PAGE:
“Wow,” said one passenger, who, apparently looked either deportable or like a terrorist. “You’re really blatantly prejudiced. You’re not even subtle about it.”

“I need to see some ID from you,” said the Border Patrol agent. He rubbed his eyes and said, “So tired. We hit three houses yesterday.”

The ever-literal Edith said to her quirky seatmate, “That guy needs to go back to driving school if he’s hitting houses.”

“He’d better go back to the drawing board,” Bill said. Edith wondered where a driving school would place a drawing board but she decided not to ask the man, for fear that he would spout another cliche. Edith also wondered why someone on the bus was shrieking and why the Border Patrol was blocking the door. Edith also realized that she had a strong urge to visit the restroom. She remembered that, in all of the cop shows that she’d seen, no one ever had to go to the bathroom. They never slept, ate, burped, or sneezed. Apparently, this was real life because one of the Border Patrol agents sneezed loudly.

“Hmm, that woman is wearing too much perfume. Also the person third from the left on the Bottom Row looks like he could be her third cousin, five times removed. She must be an Illegal Alien!” Five agents surrounded a tiny woman, who was holding a baby. Her eyes bulged and she gulped in air and gripped the baby.

“Why don’t you pick on someone your own size,” asked Bill loudly. Edith was amazed because she didn’t realize that a man who spoke only in cliches could be that assertive. The Border Patrol stomped to the front of the bus and glared at him.

“You’re obstructing justice. I could arrest you,” announced the Border Patrol agent who was waving around the card that showed pictures of members of the ethnic groups that were most likely to be Undocumented Terrorists or Documented Terrorists or Appearing in Documentaries about Documented Terrorists or Something Like That. Oddly enough, the name on his nametag was “Donner.” Edith gaped at him as he then snatched the cowboy hat from Bill’s lap. Was the descendant of Cannibals actually ethnically profiling bus passengers, she wondered.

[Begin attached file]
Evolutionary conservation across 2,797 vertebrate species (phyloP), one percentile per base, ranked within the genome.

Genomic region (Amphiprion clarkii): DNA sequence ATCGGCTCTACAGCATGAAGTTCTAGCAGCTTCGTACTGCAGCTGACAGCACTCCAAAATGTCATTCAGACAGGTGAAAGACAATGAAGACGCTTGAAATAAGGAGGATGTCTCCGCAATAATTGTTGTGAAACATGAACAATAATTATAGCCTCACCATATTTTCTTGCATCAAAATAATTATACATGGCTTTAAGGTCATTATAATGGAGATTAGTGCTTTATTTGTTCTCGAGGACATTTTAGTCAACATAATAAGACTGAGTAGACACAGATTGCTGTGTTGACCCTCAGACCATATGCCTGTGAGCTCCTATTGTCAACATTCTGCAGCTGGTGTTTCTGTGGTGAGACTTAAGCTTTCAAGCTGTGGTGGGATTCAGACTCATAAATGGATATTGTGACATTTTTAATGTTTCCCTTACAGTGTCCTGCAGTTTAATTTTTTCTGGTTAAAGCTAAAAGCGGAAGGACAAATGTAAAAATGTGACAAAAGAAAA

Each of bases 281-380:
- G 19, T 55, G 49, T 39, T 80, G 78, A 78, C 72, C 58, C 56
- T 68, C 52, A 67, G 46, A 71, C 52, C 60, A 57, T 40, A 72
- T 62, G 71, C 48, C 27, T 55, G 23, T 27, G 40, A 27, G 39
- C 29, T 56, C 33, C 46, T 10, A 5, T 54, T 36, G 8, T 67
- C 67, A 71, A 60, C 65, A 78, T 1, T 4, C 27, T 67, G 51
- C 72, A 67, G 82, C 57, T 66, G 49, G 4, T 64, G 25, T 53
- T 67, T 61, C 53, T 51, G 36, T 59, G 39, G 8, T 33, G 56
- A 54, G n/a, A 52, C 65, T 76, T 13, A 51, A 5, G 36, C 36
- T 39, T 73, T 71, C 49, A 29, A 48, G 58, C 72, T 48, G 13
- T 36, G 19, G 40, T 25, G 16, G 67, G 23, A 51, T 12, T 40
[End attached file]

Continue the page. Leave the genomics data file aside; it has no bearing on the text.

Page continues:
“I like the hat. I won’t bother you if you give me a gift…”

Just then, the bus passengers, who were tired of being ethnically profiled and of being prevented from getting off of the bus, started chanting, “Let me off. I have to go to the bathroom” over and over again. Edith, who had little experience of protesting, was astonished that a protest chant would include the word “bathroom.”

At that moment…

What comes next? Please make your suggestions in the comments section below! I will post suggestions in an upcoming blog post. Stay tuned!

1 thought on “S is for story”

  1. the real agents showed up.. (the ones doing the profiling were fake agents..)??
    the bathroom chants brought up the bathroom urge for the agents themselves..